VIDEO - Comedian Billy Gardell will headline on Feb. 16.

Actor Billy Gardell has enjoyed success in movies and TV, most recently as a guest on CBS’ “The Big Bang Theory” spinoff “Young Sheldon.”

But don’t get it twisted. Gardell isn’t a one-trick pony. His roots are stepped in stand-up comedy, where he kills on stage — delivering jokes in cleverly poignant, unapologetic fashion.

Gardell, 48, will show of his stand-up skills at Dover Downs Hotel & Casino on Feb. 16. The performance will mark his Dover debut.

The comedian is best known for starring on the romantic comedy “Mike & Molly,” which ended in 2016 after six seasons.

What attracted you to your role on “Young Sheldon?”

My friend Chuck Lorre did “Mike & Molly.” Of course, he’s like the Norman Lear of this generation. I got a text from him about three months ago. We keep in touch all the time, and he texted me: “Do you want to play a semi-creepy redneck?” I said, “Yeah, man!” So it was just a joy to go back and work with him again. The cast of “Young Sheldon” is just lovely and very talented. It was fun to be apart of that and they invited me back in February.

Lately, what themes have you tackled in your stand-up?

What I’ve been talking about is usually what’s going on in my life. Right now my 14-year-old son is now at that age where he wants some independence. So he’s going to his friend’s house on the weekends, which means he’s left me and my wife at home alone, just circling each other like two gun fighters in “Westworld.”

What’s one of your most memorable moments from “Mike & Molly?”

The night we shot the pilot. We all kind of looked at each other and felt like we’d been working together for five years. I think everybody thought that night, “Wow, we might be on to something special right here.” It turns out we were.

How does the cast of “Young Sheldon” compare to the one from “Mike & Molly?”

Not to hurt anybody’s feelings, but the cast of “Mike & Molly” is family. I don’t think I’ll ever do anything that will be that special again. We all kind of hit [it big] together, which was a beautiful thing to be apart of. Of course, Melissa [McCarthy] not only hit, but she ended up in the stratosphere. I think she stayed safe and grounded, which was impressive to watch.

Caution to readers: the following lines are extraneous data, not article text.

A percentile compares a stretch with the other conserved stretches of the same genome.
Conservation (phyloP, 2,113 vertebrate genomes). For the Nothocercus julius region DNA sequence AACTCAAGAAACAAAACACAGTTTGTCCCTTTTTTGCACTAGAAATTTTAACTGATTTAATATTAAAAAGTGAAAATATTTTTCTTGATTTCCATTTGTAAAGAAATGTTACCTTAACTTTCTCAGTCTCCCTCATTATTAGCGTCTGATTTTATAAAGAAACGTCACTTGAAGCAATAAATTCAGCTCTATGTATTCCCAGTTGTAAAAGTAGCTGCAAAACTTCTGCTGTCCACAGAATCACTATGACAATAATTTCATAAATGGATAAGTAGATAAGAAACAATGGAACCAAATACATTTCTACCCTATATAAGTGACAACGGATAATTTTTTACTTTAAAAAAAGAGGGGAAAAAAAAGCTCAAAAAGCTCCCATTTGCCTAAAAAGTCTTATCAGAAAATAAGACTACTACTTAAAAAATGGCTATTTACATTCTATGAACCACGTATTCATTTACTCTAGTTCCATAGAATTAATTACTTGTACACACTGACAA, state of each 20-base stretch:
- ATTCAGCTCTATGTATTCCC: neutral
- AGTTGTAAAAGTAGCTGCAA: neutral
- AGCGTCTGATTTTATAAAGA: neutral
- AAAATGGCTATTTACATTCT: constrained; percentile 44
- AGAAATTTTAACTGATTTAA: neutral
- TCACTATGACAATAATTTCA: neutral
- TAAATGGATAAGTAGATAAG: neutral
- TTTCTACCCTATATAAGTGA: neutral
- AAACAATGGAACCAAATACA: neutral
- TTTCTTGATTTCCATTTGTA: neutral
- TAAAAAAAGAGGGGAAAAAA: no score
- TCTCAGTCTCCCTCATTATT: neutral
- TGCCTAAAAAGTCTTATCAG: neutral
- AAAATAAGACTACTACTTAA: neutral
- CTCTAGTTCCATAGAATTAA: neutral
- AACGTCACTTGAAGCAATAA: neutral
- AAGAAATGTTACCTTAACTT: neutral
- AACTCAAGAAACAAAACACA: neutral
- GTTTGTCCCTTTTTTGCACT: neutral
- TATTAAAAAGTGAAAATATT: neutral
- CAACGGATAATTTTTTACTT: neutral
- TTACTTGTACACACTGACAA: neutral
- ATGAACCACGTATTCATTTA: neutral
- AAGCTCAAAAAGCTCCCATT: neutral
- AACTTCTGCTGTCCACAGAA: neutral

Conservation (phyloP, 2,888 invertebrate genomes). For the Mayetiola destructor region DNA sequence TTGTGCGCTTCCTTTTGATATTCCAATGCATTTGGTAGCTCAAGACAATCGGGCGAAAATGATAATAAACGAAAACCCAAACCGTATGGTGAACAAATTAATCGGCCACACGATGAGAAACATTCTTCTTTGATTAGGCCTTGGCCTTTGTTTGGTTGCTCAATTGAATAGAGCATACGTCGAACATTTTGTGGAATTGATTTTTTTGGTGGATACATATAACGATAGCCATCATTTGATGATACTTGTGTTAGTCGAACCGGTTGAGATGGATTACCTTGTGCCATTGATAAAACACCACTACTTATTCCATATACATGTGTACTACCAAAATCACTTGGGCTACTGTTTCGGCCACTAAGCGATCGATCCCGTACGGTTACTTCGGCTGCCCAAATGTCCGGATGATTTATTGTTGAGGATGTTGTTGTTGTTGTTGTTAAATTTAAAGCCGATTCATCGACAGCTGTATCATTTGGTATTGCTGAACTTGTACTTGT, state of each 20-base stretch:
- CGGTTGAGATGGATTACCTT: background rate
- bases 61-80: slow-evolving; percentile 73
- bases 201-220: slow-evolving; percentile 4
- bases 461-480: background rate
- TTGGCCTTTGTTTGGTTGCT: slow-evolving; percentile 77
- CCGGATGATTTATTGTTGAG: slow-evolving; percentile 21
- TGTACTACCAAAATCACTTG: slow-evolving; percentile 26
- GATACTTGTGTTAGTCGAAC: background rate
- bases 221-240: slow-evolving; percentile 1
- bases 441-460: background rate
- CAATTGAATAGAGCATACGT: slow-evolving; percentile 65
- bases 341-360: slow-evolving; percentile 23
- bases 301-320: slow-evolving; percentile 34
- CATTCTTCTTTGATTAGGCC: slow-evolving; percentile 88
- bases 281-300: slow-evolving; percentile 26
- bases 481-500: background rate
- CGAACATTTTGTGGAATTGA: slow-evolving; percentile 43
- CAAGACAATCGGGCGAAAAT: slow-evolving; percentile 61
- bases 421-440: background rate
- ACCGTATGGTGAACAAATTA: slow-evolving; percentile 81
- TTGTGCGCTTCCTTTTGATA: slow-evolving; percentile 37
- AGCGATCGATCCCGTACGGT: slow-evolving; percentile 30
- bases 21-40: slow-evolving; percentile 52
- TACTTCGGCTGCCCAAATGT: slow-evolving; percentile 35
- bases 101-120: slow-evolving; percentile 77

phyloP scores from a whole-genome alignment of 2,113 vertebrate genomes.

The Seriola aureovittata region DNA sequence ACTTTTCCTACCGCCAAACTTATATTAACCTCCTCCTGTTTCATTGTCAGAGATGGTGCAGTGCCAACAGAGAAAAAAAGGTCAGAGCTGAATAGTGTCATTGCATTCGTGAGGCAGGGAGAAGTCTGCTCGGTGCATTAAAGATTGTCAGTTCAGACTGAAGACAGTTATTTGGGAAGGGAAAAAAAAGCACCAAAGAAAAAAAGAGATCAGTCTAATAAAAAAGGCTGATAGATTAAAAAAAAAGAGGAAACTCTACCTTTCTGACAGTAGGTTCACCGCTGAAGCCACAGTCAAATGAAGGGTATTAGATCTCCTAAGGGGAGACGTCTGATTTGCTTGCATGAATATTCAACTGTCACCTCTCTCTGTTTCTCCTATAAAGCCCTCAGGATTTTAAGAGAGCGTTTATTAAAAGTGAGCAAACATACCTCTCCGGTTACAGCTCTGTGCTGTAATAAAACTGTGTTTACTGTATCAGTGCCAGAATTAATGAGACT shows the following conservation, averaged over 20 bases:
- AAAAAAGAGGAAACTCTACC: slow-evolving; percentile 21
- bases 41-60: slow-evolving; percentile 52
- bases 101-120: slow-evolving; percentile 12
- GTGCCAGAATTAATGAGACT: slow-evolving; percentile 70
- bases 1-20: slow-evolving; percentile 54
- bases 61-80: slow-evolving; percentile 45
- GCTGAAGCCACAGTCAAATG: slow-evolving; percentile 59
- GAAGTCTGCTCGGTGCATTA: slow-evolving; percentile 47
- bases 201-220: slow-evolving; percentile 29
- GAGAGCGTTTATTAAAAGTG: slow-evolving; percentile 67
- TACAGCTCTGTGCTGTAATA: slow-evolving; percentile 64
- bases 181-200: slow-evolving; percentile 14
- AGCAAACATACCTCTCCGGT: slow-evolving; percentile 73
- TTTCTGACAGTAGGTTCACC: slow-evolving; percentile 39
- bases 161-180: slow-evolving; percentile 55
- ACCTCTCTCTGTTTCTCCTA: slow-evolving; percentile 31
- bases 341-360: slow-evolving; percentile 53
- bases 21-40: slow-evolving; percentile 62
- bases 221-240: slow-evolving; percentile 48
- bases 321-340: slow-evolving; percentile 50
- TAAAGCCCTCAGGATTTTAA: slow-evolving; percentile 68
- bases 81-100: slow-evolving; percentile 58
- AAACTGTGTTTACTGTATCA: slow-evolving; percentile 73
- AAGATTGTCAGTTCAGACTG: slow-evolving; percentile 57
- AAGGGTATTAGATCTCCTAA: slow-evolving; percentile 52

I still talk to talk to that group of people all the time, especially the woman who played my mother, Rondi [Reed], my father-in-law, Lou [Mustillo], and my brother from another mother, Reno [Wilson]. Me and Reno were actually friends for 10 years before that show started. We got on a show 10 years together that got canceled after six episodes.

What’s on your bucketlist of roles to play?

You know, man, I’ve always enjoyed character acting because I think one of the things you have to be realistic with yourself about Hollywood is: what parts are you capable of playing? For example, ain’t nobody calling me for a love scene. And ain’t nobody calling for me to jump out of a plane with a machine gun. But with that being said, I’ve always loved the character actors like Jack Lemmon, Ed Asner, John Candy, and Jackie Gleason was a role model.

I’d love to get some character-acting pieces in some quality films. But I’m also at the point in my life where I’m about to set up retirement. So if they need an apple for the Fruit of the Loom commercials, I’m going to do that, too.

How did you get into stand-up?

I knew I wanted to be a comic when I was 9 years old. My grandmother told me I could and I didn’t think anyone’s opinion was more important that hers, so I didn’t ask anybody else. When I was about 17 I was working in a warehouse and I was talking about doing an open-mic night; and the guys on the line got tired of hearing me talk and bet me I wouldn’t do it. I was 17 with a big mouth and I said, “I’ll take that bet.” I had to go do it or my little paycheck wouldn’t have covered the bet.

What’s on the horizon for 2018?

I’m working on a new hour of comedy. I’m either going to do that at Netflix or Showtime. But I have a movie part and it won’t be for sure until the end of March. I don’t want to say anything to jinx it, but I’d get to work with an idol of mine and I’m very excited about that.